I'd ask Jim to consider a few points:

1) That energy that he rightly considers to be "scarce" is to be found here in Southside and Southwest Virginia, not in either northern Virginia or in Richmond. Coal, timber, hydro, and
uranium are in abundance around us. Scarce? Only in our people-rich, natural resource-poor big cities. You need energy? You need us, bud.

2) That "knowledge economy" that so captivates the authors of Bacon's Rebellion on a regular basis, I respectfully suggest, isn't an important driver anywhere in the commonwealth to any appreciable extent. Northern Virginia is awash in wealth to be sure. But remember this: The only thing grown in the Washington D.C. area is government and the only thing manufactured there is money.** Where's that knowledge economy thriving? Silicon Valley. That's in California. Take out all the businesses that cater to Homeland Security and the Defense Department and you're left with squat.

3) I've never been sold on the whole "the area lacks skilled labor" argument. If it held water, America's I.T.-related businesses would be clustered in and around Jaipur, India, not in Seattle or in the San Francisco Bay area. Skilled labor - just ask the tens of thousands of Indians who have emigrated to the USA and found employment in California and Washington State respectively - goes where the job opportunities are. Always have; always will. I'll agree that that "clustering force," which to me is best described as a clustering "effect," is something to be reckoned with, but only because corporate heads have been convinced that it is necessary and therefore make it whole.

But I've strayed off the subject.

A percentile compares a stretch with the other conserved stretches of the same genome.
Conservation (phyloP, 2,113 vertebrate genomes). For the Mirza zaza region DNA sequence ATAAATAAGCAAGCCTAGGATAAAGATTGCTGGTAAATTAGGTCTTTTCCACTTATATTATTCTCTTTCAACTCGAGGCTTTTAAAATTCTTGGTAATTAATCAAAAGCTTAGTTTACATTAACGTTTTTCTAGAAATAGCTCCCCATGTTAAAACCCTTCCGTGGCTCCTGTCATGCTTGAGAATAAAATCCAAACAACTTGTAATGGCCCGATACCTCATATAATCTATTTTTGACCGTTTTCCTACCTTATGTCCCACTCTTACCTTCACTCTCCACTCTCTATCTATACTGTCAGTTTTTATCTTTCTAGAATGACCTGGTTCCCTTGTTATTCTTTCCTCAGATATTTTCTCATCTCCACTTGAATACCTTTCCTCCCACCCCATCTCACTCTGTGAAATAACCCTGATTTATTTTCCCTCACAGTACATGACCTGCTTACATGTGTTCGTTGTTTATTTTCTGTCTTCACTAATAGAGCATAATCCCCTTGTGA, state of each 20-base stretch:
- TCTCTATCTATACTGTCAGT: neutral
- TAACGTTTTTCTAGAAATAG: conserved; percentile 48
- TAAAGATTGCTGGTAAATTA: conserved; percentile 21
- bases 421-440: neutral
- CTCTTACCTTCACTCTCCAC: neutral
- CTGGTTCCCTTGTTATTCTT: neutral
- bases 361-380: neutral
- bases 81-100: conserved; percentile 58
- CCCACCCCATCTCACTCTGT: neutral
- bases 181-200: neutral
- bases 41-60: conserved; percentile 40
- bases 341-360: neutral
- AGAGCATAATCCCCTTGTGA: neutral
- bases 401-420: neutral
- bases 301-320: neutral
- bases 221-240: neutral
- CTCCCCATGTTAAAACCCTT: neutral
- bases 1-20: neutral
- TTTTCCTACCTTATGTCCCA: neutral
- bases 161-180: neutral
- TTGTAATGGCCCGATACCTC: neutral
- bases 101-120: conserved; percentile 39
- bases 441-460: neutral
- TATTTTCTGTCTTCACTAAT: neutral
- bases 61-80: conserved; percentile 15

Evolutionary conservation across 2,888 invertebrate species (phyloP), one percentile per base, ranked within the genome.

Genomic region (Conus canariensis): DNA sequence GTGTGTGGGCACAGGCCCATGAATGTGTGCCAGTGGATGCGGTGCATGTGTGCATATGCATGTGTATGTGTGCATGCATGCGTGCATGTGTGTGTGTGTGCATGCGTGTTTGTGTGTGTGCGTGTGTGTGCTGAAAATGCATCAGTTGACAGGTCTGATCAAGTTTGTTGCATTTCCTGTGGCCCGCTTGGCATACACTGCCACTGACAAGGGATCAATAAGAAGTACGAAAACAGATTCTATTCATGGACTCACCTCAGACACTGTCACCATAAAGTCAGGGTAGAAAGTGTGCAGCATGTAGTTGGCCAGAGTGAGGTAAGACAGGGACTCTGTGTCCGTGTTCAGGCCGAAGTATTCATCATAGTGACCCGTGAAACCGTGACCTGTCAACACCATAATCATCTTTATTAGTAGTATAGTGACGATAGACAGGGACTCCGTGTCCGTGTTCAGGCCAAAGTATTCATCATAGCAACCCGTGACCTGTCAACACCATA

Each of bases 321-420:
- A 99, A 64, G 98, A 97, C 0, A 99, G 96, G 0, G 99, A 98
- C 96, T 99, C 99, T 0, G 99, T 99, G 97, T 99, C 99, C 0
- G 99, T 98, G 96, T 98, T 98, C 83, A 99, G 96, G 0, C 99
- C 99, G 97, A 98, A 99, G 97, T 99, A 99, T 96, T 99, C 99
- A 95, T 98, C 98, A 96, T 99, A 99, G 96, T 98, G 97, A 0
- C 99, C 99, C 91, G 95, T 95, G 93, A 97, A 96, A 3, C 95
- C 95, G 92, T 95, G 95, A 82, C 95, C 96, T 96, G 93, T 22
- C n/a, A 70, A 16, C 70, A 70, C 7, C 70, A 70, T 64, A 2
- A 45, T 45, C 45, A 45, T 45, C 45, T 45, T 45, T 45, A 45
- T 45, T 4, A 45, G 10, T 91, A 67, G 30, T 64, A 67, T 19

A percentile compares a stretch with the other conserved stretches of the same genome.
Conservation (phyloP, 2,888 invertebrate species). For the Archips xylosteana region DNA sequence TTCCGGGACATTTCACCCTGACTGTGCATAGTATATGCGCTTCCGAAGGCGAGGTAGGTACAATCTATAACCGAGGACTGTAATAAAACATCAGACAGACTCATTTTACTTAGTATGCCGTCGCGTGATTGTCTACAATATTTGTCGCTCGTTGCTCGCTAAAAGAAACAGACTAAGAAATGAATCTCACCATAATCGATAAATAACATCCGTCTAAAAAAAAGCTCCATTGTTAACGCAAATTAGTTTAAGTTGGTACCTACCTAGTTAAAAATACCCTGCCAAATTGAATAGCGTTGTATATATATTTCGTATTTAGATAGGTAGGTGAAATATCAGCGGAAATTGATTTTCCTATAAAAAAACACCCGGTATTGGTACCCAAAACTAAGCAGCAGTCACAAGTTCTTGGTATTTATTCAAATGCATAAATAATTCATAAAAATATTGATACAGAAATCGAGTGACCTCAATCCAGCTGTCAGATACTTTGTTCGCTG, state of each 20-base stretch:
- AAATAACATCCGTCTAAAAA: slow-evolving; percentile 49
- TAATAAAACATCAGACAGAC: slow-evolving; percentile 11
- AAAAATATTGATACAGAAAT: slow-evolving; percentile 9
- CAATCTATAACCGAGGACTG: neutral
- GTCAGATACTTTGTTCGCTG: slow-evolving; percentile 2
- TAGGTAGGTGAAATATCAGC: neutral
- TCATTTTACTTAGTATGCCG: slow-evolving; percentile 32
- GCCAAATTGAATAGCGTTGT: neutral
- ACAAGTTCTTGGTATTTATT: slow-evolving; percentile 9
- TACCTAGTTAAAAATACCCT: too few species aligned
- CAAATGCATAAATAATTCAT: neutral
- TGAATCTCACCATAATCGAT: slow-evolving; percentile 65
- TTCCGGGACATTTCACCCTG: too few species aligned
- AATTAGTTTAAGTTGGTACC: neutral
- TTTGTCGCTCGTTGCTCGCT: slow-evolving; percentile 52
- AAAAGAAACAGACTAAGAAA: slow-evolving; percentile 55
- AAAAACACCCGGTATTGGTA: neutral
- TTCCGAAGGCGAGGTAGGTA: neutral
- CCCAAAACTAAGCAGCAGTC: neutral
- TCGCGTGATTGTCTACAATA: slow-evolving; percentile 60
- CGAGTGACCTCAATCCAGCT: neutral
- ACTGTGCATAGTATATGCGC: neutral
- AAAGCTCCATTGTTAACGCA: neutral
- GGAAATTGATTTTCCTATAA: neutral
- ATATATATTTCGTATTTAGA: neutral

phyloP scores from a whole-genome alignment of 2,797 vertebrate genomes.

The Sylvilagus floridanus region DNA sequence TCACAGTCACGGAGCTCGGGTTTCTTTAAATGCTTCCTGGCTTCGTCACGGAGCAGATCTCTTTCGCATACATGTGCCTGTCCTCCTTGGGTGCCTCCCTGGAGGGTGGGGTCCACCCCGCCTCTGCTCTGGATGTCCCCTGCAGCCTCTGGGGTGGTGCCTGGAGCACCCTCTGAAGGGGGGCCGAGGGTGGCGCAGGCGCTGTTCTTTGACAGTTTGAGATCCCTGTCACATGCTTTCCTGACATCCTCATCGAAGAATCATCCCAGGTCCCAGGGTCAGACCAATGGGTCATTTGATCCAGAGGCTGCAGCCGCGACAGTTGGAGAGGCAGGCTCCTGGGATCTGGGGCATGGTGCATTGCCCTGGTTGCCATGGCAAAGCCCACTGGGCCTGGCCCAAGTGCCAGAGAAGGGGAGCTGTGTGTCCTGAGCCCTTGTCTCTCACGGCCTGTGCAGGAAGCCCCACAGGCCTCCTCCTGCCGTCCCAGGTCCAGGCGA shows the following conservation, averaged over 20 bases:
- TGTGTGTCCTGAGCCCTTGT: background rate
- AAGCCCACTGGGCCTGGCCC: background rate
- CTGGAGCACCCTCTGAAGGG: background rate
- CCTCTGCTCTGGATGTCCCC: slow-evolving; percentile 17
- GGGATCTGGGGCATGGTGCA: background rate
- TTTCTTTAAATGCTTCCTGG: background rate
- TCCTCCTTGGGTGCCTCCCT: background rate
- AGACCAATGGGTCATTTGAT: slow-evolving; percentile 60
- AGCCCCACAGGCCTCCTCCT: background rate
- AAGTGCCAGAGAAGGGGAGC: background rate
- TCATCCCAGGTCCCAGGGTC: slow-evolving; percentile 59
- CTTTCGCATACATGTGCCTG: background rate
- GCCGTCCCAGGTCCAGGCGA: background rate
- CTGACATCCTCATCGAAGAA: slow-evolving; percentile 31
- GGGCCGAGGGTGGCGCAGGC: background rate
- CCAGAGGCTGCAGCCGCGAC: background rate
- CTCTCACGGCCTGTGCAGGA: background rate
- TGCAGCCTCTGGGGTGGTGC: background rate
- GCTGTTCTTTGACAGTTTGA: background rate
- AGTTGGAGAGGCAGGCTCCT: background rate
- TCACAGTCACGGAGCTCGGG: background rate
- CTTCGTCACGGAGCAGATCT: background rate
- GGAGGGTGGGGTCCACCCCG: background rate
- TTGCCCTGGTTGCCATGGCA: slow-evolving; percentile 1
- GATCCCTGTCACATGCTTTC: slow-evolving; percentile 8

Is Jim Bacon's pessimism warranted?

Without doubt.

As the Herald Courier points out (again), "population in the region continues to decline, wage rates still lag behind the rest of the state, there is persistent high unemployment and poor educational attainment is still endemic." The editorialists could have added the growing problems with drug abuse, erosion of the nuclear family, an horrendous suicide rate, an uncomfortably high rate of government welfare and government jobs (think prisons), and a troubling trend toward a predominantly geriatric population.

Add to that the blind eye that our elected representatives in the area are turning toward the problem. Factories have closed right and left and they respond by funding bike paths and hiking trails - at a cost of millions - that have resulted in the creation of tens of thousands tens of seasonal, part-time bike repair and canoe rental jobs springing up in the area.

Worse yet, the problems are worsening.

But are they terminal?

Not by a long shot. I have argued in the past (and experts, having read my work, are coming around to the notion), that high transportation costs and high energy costs make our region more valuable. That which fuels America's power plants is to be found here. That which fuels nuclear power plants is to be found in Southside. And the cost of shipping our raw timber to China is fast becoming prohibitive. We can only prosper from the trend.

Of course, it would be helpful if area politicians were more inclined to ease the burden of doing business here - the burden being in the forms of oppressive taxation and government regulation - instead of farting around with bike paths that take us nowhere. But Southwest Virginia, I think, will make it out of this. Eventually.

That "knowledge economy" stuff is great for MBA classes. But when it comes down to it - as the Chinese are teaching us - brutally - we still need raw materials and manufactories, and a cost-effective means of getting one to the other. That's where we come in. Now and forever.